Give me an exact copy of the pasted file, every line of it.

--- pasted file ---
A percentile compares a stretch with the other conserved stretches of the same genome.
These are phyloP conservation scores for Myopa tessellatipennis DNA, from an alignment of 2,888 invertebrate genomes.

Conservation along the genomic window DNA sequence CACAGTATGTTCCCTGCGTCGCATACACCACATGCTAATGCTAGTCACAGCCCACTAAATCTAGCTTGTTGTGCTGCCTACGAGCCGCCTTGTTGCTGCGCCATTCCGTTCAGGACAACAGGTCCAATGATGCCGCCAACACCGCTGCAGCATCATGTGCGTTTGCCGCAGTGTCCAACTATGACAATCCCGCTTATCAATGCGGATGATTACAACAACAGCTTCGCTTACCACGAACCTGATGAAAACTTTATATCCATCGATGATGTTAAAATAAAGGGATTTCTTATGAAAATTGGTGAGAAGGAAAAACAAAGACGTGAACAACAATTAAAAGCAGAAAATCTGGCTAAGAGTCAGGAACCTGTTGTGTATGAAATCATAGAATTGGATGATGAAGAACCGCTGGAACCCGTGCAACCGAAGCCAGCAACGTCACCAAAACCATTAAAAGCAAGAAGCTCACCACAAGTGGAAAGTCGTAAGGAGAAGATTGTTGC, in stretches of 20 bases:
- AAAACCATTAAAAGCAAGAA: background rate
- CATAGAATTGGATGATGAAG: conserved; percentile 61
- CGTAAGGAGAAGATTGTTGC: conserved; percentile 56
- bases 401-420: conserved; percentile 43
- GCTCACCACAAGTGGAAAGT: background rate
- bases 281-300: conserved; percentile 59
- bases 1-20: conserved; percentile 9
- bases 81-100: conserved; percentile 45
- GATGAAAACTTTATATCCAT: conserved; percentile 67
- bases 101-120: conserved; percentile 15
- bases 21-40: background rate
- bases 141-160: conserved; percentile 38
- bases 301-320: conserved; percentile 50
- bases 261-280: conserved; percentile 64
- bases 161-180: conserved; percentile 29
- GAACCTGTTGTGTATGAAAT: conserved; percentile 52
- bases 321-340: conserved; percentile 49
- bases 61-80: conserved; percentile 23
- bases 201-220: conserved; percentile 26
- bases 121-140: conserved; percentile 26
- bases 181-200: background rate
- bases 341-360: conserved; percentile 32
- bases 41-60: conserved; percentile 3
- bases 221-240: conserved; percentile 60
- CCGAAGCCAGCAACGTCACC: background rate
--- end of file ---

A percentile compares a stretch with the other conserved stretches of the same genome.
These are phyloP conservation scores for Myopa tessellatipennis DNA, from an alignment of 2,888 invertebrate genomes.

Conservation along the genomic window DNA sequence CACAGTATGTTCCCTGCGTCGCATACACCACATGCTAATGCTAGTCACAGCCCACTAAATCTAGCTTGTTGTGCTGCCTACGAGCCGCCTTGTTGCTGCGCCATTCCGTTCAGGACAACAGGTCCAATGATGCCGCCAACACCGCTGCAGCATCATGTGCGTTTGCCGCAGTGTCCAACTATGACAATCCCGCTTATCAATGCGGATGATTACAACAACAGCTTCGCTTACCACGAACCTGATGAAAACTTTATATCCATCGATGATGTTAAAATAAAGGGATTTCTTATGAAAATTGGTGAGAAGGAAAAACAAAGACGTGAACAACAATTAAAAGCAGAAAATCTGGCTAAGAGTCAGGAACCTGTTGTGTATGAAATCATAGAATTGGATGATGAAGAACCGCTGGAACCCGTGCAACCGAAGCCAGCAACGTCACCAAAACCATTAAAAGCAAGAAGCTCACCACAAGTGGAAAGTCGTAAGGAGAAGATTGTTGC, in stretches of 20 bases:
- AAAACCATTAAAAGCAAGAA: background rate
- CATAGAATTGGATGATGAAG: conserved; percentile 61
- CGTAAGGAGAAGATTGTTGC: conserved; percentile 56
- bases 401-420: conserved; percentile 43
- GCTCACCACAAGTGGAAAGT: background rate
- bases 281-300: conserved; percentile 59
- bases 1-20: conserved; percentile 9
- bases 81-100: conserved; percentile 45
- GATGAAAACTTTATATCCAT: conserved; percentile 67
- bases 101-120: conserved; percentile 15
- bases 21-40: background rate
- bases 141-160: conserved; percentile 38
- bases 301-320: conserved; percentile 50
- bases 261-280: conserved; percentile 64
- bases 161-180: conserved; percentile 29
- GAACCTGTTGTGTATGAAAT: conserved; percentile 52
- bases 321-340: conserved; percentile 49
- bases 61-80: conserved; percentile 23
- bases 201-220: conserved; percentile 26
- bases 121-140: conserved; percentile 26
- bases 181-200: background rate
- bases 341-360: conserved; percentile 32
- bases 41-60: conserved; percentile 3
- bases 221-240: conserved; percentile 60
- CCGAAGCCAGCAACGTCACC: background rate